Japanese, Reviews

Elektrifying! ElektLyze’s Intolerant Space (Review)

April 3, 2010 | | 3 Comments Share thison Facebook Elektrifying! ElektLyze’s Intolerant Space (Review)on Twitter

I don’t know about anyone else, but to me, the Japanese vocaloid scene is truly an amazing phenomenon. It shows some of the best sides of Japanese indie spirit, which is marked by a huge supportive community and a sort of pride in being small-time. This is especially interesting when compared to the relatively small music communities you see in other countries–they tend to focus on making it big above all else. While there are certainly downsides to this underground spirit, one thing you can’t deny them is productivity. Hundreds of songs are being made by the various composers of the vocaloid scene. Apparently all the Japanese composers needed was someone who could sing… like a robot.

Anyway, ElektLyze is a group of three people: composition by Treow, lyrics by NaturaLe and art by Ichijou Meguru. Their best-known work (and the one I know them from) is on the superlative collection of vocaloid tracks called Supernova. Their track, “Blindness,” which was also their debut track as a group, is one of the darker and edgier tracks on the album, employing some great jazzy melodies and very creative sound effects to build a sound that strays quite far from most of the piano-rock that you hear in the vocaloid scene from the likes of supercell and iroha. It’s certainly one of my favorite vocaloid songs. I can’t say much about the lyrical content, since I’ve never seen a translation of their songs, but I’m sure it’s solid.

So will Intolerant Space measure up to the standard set by “Blindness?” Find out after the cut!

“Chaining Intention” was made quite a while after “Blindness,” and forms the opening track of this EP release. I had already heard the track on Nico Nico and was very impressed with it, but the EP version has been remastered, and sounds even better. The track is fairly typical of Treow compositionally, starting out with a fairly random jazzy progression that somehow works really well. I spent some time trying to figure out just what was going on in “Blindness,” but I couldn’t figure it out. The same goes here: it just sounds crazy to me. But somehow, it works!

Another staple of Treow’s compositional style is the various sound effects that remind me of Warp Records. But unlike Warp Records’ material, this is essentially pop music, and where ElektLyze really shines is in the choruses of the songs. That was true for “Blindness” and it also goes for “Chaining Intentions,”which has a wonderful chorus, with soaring strings and a great catchy melody. It provides a great contrast with the rest of the song. The combination of live or sampled instruments and electronic stuff works really well also, though ElektLyze are certainly not the only group to employ this mix.

The second track on the EP, “Dependence Intension,” has a pretty crazy beat, but it sounds more funky and less jazzy. The beat even reminds me of Streets of Rage at times, which is certainly a good thing. There’s a very cool bridge leading into a strong chorus. The only thing that I wasn’t too fond of in this track was the end of the chorus, which sounds like the sound gets stuck. I’m sure that’s the effect they were going for, but I just don’t like it much. Overall this is certainly not as good as “Chaining Intentions”, but still a solid track.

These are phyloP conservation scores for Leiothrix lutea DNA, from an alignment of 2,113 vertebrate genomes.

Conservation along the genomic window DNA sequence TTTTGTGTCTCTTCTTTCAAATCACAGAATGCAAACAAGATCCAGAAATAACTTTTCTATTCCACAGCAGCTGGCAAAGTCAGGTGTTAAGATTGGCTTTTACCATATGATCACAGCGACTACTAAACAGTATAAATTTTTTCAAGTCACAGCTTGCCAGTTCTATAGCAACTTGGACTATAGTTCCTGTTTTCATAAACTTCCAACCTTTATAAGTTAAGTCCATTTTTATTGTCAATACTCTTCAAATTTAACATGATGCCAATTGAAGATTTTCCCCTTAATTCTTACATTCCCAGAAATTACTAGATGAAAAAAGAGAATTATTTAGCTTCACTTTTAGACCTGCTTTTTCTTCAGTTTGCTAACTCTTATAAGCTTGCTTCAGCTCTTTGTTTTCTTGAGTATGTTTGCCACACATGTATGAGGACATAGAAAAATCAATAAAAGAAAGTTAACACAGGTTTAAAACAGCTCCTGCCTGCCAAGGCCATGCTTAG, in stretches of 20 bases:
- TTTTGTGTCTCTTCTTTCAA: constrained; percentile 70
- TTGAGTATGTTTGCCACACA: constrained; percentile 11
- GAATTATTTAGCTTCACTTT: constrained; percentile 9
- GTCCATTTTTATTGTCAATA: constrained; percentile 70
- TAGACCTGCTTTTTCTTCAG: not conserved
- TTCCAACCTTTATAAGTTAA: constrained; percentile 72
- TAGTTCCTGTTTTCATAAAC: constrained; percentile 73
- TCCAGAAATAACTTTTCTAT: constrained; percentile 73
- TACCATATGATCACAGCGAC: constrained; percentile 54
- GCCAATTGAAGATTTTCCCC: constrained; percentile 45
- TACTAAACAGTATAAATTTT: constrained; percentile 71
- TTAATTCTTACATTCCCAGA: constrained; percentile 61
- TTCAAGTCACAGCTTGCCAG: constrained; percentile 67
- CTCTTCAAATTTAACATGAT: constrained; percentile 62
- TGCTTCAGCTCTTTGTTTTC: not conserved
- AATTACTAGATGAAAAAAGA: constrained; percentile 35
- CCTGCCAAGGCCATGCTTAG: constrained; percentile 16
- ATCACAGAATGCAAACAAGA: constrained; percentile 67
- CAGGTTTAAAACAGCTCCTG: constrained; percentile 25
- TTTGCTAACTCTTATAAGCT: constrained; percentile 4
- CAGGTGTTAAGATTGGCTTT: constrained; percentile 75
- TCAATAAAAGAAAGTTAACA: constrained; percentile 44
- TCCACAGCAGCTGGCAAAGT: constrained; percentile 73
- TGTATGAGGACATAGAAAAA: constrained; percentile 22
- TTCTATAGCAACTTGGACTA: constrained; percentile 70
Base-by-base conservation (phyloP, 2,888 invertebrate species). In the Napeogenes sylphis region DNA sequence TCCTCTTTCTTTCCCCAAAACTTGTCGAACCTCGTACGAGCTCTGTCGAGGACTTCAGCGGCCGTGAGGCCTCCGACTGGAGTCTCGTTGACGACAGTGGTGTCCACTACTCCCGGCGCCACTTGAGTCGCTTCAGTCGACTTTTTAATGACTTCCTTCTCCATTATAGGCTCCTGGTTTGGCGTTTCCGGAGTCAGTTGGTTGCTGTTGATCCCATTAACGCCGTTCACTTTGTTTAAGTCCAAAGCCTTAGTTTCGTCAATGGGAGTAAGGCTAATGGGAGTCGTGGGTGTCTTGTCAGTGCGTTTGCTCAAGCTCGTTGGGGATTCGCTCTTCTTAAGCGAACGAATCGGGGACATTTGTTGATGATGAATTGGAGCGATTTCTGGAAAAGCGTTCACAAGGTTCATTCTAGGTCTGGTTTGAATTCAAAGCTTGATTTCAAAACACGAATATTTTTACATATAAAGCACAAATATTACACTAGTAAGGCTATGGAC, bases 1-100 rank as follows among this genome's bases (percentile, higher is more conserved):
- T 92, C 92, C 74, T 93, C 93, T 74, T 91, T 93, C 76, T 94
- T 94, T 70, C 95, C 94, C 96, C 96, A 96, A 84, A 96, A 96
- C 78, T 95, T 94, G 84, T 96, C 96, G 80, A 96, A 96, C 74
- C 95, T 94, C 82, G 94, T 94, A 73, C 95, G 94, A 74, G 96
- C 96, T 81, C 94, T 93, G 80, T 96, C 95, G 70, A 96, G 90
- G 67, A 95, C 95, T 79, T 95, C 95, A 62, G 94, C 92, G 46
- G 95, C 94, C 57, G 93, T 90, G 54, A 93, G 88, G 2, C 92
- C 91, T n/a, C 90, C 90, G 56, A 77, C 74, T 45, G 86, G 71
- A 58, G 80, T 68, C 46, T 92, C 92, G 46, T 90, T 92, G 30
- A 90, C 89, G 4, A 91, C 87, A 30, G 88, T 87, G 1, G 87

The third track takes sort of a break from the jazz influences and is almost a straight up rock song. It’s the most straightforward track, and is reminiscent of supercell’s work in that way, with piano, distorted drums and guitar. But in little details, the signature of Treow’s compositional style is still evident, such as the way he builds up to the chorus and then breaks it off several times. This really builds a lot of tension and when the chorus finally hits, it’s a great payoff.

One thing that I think Treow understands very well about composing vocaloid songs is that for the most part, it’s not worth it to try to make vocaloid sound like a real singer. Instead, he makes Hatsune Miku sing phrases at machine-gun speeds and with almost random pitch changes that no human being could conceivably reproduce. In doing so, however, he creates something that can’t be done with a real singer, and in this way takes advantage of the “medium” of vocaloid rather than feeling like he needs to escape from it. This gives the tracks a sort of sincerity, rather than being a “fake singer” song, it’s truly a vocaloid song.

The last two tracks on the EP are remixes of the first two tracks. These remixes are pretty far out there! They certainly show off the diversity of the ElektLyze team when it comes to reusing their material. It doesn’t feel like you’re getting gypped with these remixes as they almost don’t even sound like the original songs. Plus, they add up to almost 16 minutes of music! “Chaining Intentions Re:form mix” kind of has a deep house vibe, but quite a lot of crazy effects and variation. There are parts where it goes a bit too far for me, but other parts are really great, and overall it’s a great reimagining of the opening track. “Dependence Intension Re:birth mix” also has a house feeling going, but is a bit more minimal overall. It’s certainly a change from the original, but at just under 9 minutes long, it does overstay its welcome, and I find myself reaching for the skip button about halfway through.

Overall, this is a fantastic record from HearJapan (which you can purchase online here) that I can’t recommend enough. ElektLyze is able to create a unique sound that’s unlike anything else out there (that I know of, anyway), without being alienating. Good stuff!

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